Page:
A Fogo Island resident is praising the work the Canadian Coast Guard has done on the sunken paper carrier Manolis L while suggesting that people should be more careful about what they post online.
Barry Brinson’s comments come a week after the coast guard finished placing a new cofferdam on the ship that sunk near Change Islands in the mid 1980s.
A cofferdam traps oil leaking from the ship and can itself be drained when desired.
“It looks good, I must say,” says Brinson.
Oil from the vessel started to surface last fall and winter. The coast guard placed a neoprene seal on one area of the hull and a cofferdam on another. The first cofferdam slipped letting spill the oil it had collected. The coast guard then worked with a naval architect to design a cofferdam that could withstand the specific ocean conditions at the site of the Manolis L’s underwater home.
It was only a few days after its installation that the coast guard received reports of oil at nearby Morey’s Harbour and Main Tickle. Photos of discolored water and ice began circulating Facebook and Twitter.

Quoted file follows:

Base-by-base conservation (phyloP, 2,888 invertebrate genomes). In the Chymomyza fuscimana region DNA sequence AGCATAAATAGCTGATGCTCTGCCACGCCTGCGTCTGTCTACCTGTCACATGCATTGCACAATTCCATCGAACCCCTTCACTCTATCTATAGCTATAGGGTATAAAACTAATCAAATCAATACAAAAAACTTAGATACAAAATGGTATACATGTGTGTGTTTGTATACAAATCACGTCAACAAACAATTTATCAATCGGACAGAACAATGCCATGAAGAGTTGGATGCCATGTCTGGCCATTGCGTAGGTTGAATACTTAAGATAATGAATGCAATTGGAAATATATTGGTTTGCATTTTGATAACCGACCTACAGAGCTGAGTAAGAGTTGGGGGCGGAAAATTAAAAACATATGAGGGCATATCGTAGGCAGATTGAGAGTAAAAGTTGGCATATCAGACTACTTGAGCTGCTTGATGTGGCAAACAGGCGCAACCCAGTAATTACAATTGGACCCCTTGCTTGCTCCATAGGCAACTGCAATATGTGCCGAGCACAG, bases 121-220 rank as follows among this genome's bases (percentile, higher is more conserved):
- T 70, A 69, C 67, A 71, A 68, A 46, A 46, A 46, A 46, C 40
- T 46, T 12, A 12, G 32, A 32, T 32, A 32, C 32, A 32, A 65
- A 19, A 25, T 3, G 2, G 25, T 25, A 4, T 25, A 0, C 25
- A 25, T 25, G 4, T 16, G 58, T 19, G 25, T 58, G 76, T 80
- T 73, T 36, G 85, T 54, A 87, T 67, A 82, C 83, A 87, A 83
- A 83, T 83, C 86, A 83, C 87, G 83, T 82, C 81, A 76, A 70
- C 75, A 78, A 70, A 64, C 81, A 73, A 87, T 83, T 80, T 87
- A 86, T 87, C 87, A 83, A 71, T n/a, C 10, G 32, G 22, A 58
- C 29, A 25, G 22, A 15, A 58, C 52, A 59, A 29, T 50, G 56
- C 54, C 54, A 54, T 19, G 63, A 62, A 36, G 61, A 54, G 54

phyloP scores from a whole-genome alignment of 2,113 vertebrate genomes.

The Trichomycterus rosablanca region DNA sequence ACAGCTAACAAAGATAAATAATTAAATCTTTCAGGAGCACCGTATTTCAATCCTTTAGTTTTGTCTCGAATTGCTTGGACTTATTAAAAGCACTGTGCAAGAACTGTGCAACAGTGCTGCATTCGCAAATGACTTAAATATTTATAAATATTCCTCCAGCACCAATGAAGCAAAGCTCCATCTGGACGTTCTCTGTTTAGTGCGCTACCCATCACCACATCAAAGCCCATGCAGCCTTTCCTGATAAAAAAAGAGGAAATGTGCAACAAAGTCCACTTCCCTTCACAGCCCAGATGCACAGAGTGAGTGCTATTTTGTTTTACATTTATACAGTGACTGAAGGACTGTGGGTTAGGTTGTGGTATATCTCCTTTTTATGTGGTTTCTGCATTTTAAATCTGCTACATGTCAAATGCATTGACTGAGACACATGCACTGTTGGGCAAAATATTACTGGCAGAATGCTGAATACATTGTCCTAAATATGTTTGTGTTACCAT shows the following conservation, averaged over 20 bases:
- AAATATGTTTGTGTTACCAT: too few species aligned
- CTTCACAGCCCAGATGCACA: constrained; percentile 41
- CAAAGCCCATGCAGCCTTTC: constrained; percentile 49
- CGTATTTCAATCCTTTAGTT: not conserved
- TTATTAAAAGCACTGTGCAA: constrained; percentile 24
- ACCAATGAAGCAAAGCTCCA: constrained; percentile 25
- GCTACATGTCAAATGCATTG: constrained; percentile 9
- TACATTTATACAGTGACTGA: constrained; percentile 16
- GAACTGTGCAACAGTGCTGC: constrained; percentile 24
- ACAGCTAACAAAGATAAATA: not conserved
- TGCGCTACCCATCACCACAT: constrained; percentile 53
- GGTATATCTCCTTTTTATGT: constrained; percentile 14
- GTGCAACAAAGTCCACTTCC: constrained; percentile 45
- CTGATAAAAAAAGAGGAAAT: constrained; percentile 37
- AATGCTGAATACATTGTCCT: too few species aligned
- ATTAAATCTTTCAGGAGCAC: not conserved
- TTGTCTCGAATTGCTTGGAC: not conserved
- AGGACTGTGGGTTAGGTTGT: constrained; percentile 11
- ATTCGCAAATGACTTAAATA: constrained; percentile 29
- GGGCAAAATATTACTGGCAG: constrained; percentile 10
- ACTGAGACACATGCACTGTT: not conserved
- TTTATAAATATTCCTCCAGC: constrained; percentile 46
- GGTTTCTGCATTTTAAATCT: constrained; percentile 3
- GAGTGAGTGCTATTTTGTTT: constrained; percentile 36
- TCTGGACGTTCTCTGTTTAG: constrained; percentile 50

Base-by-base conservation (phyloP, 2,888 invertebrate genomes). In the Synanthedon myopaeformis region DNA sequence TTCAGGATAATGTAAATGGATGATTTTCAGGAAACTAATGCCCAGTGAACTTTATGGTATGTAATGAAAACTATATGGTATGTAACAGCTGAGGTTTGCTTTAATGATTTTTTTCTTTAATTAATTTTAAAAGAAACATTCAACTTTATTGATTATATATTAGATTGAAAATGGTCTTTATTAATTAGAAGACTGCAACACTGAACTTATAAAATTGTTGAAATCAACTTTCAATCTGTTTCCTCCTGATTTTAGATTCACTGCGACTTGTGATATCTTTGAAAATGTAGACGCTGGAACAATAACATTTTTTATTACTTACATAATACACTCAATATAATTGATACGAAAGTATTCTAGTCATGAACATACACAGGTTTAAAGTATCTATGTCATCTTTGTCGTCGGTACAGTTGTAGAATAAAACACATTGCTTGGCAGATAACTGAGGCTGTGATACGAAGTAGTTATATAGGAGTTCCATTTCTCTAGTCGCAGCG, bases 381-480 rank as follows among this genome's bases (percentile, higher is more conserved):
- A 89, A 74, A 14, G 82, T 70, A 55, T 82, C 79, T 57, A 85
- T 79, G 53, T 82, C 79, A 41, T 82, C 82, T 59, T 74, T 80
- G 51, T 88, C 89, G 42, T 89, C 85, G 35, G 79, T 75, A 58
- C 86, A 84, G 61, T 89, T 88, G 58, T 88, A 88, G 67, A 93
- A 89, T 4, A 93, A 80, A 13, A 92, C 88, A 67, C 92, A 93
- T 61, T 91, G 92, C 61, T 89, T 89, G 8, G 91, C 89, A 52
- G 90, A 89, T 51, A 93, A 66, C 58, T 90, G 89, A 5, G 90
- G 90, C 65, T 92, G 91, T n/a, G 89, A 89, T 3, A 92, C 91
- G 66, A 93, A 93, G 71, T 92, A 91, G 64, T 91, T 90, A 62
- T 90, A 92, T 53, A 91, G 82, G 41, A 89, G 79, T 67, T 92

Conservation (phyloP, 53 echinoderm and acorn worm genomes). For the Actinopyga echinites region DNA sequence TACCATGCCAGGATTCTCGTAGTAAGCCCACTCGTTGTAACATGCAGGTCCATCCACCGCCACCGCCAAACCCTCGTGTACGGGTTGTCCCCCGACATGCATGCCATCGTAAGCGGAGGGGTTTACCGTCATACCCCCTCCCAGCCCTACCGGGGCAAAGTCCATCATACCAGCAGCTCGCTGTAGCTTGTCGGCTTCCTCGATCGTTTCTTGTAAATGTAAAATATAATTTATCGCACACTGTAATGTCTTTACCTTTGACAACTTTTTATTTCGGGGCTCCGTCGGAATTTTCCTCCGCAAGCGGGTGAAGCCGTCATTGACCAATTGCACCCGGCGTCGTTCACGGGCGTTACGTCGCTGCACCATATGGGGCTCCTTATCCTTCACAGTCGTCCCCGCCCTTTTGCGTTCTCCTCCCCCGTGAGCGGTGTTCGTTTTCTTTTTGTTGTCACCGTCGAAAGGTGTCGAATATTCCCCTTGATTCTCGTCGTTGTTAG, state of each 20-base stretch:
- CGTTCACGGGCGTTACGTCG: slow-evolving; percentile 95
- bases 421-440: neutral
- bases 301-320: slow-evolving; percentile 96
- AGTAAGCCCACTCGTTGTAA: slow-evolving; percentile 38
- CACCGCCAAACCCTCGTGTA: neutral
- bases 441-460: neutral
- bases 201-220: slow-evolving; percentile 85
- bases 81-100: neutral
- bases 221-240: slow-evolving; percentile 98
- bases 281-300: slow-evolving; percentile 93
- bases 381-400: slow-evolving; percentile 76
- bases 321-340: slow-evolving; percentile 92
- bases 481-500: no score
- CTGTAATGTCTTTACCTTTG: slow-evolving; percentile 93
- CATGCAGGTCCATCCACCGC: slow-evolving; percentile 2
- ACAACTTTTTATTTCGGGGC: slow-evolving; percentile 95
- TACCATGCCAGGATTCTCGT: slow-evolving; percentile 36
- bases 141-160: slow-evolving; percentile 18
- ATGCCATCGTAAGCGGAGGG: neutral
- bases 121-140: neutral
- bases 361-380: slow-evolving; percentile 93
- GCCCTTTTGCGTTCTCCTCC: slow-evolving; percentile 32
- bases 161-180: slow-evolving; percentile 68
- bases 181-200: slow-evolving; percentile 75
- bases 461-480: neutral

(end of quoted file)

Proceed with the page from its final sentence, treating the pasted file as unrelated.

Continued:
The coast guard called Brinson early Friday morning to ask if he had seen anything. He hadn’t, and he said he figured — given the area it was being reported in — that it was just runoff from a nearby brook. The coast guard investigated with a fast rescue craft and a helicopter. No oil sheens were observed in the area of the Manolis L, nor was any oil seen near the shoreline of Morey’s Harbour and Main Tickle.
They did find considerable mud and silting.
The coast guard issued a statement with its findings and said the discolouriation depicted in the circulated photos was due to sediment run-off, likely as a result of significant rainfall in recent days.
While mistaking run-off for oil is innocent enough, Brinson says, people shouldn’t be so hasty as to include criticism of the coast guard when they post such things online.
“I think they’ve done an awesome job, I really do. And you don’t get credit from me if I don’t think it. You pretty much got to earn it. And I think they’ve earned it,” he says. “People is gonna have to be careful what they’re complaining about or taking pictures of and putting on this Facebook.”
Brinson has fished in the area of the Manolis L and knows it’s a tricky spot of water to work in. With all that said, like everybody else in the community, Brinson wants the government to know the oil has to be pumped out of the Manolis L for good.
“We still wants it pumped out. This is only a Band-Aid solution, really.”
In the meantime, Brinson would like to see people commend the coast guard for what it has been able to do, and not cry wolf too often.